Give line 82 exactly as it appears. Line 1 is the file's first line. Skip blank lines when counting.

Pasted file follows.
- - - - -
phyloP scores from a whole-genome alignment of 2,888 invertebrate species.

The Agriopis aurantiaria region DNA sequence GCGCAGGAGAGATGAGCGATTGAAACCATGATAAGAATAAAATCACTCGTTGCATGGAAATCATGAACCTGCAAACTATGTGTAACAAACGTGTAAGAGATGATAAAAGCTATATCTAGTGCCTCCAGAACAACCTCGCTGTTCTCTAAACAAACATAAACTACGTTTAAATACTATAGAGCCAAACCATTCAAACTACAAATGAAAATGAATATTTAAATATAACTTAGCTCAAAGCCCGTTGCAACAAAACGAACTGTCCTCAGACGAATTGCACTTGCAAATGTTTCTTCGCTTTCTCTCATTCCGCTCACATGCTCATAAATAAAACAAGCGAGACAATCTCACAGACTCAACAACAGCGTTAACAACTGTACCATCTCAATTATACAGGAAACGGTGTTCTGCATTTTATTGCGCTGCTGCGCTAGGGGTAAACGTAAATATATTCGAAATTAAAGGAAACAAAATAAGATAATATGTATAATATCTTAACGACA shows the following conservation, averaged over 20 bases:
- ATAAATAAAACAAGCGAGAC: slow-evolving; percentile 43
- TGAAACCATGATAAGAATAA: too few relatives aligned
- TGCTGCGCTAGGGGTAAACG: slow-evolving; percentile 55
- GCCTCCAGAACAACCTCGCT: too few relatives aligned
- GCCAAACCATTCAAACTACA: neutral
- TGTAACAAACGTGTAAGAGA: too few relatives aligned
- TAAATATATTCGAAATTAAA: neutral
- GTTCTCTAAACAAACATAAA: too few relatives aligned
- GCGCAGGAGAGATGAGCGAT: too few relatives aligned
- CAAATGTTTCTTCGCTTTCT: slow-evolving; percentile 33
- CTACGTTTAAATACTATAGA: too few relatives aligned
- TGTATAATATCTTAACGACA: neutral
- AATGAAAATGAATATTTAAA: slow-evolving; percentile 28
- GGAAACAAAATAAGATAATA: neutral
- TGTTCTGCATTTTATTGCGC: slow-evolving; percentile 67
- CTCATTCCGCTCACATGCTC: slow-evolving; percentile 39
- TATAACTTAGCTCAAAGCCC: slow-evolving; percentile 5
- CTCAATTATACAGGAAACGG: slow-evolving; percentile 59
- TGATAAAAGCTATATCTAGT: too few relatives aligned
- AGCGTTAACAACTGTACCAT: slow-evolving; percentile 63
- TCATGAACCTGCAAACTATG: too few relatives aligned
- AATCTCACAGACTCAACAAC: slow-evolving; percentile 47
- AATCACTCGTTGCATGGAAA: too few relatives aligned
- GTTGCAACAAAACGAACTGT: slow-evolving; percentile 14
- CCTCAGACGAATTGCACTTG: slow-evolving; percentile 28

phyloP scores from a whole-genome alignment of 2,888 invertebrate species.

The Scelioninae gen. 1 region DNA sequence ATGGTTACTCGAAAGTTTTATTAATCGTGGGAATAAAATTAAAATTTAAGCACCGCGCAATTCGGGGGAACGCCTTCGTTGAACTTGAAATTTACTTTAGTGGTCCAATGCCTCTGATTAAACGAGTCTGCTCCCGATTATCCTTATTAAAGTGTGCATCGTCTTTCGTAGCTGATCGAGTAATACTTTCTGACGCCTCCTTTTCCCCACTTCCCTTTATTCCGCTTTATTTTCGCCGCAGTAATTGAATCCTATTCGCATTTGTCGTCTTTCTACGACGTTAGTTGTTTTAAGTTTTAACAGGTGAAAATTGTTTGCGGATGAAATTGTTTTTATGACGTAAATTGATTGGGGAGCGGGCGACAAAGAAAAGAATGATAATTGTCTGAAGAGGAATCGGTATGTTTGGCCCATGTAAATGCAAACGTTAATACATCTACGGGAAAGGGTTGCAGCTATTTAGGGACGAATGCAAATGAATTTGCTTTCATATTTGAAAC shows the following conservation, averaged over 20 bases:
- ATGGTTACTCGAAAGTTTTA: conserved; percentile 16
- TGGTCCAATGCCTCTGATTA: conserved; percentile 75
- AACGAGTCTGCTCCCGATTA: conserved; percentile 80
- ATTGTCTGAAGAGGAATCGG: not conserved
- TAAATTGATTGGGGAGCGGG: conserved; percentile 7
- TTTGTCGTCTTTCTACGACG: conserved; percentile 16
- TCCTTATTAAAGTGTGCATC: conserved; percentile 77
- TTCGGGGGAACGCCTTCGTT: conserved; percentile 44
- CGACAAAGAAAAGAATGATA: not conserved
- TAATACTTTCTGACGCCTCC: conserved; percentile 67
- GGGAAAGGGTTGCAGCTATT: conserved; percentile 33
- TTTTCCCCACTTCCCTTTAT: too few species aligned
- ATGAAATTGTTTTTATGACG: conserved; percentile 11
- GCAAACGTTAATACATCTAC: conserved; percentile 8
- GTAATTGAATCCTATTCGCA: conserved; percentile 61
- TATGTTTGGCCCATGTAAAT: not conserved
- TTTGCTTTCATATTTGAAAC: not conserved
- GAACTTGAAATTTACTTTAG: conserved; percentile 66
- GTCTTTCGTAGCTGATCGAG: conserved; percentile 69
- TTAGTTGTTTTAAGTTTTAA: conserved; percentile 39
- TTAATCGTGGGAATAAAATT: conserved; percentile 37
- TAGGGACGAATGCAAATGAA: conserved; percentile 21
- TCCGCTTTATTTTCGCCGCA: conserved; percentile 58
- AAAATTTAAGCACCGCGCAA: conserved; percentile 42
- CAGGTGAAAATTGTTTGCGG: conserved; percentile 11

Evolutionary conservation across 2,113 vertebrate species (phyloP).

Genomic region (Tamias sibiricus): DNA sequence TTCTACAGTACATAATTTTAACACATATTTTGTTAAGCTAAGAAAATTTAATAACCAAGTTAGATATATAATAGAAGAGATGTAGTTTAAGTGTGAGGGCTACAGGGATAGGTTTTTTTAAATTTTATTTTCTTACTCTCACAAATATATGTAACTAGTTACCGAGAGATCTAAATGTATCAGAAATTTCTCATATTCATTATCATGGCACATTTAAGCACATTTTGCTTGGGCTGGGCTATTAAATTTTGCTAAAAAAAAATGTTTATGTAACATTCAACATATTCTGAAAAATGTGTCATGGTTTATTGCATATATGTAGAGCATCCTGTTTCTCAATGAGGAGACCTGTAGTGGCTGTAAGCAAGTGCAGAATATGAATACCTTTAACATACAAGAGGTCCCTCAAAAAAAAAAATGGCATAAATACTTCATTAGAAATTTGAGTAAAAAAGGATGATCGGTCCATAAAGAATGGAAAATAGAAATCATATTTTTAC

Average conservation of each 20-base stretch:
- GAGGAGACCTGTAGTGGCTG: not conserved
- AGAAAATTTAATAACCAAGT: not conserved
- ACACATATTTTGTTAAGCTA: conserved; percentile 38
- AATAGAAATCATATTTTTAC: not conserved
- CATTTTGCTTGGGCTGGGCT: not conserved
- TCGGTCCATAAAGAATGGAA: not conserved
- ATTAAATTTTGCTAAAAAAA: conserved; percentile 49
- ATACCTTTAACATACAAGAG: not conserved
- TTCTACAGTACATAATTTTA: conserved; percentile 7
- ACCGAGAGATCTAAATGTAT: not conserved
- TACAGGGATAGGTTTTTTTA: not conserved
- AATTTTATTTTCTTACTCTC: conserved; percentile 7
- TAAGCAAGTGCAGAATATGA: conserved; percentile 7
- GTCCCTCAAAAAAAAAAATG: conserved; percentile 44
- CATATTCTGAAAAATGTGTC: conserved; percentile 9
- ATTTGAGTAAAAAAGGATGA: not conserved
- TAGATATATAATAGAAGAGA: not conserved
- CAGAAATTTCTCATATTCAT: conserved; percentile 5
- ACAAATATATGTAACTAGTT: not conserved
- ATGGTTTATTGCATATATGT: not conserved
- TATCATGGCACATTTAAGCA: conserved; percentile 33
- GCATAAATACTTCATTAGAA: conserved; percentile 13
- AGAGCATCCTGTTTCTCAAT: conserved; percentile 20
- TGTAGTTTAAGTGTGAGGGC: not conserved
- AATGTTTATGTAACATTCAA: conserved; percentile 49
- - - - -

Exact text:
- AATGTTTATGTAACATTCAA: conserved; percentile 49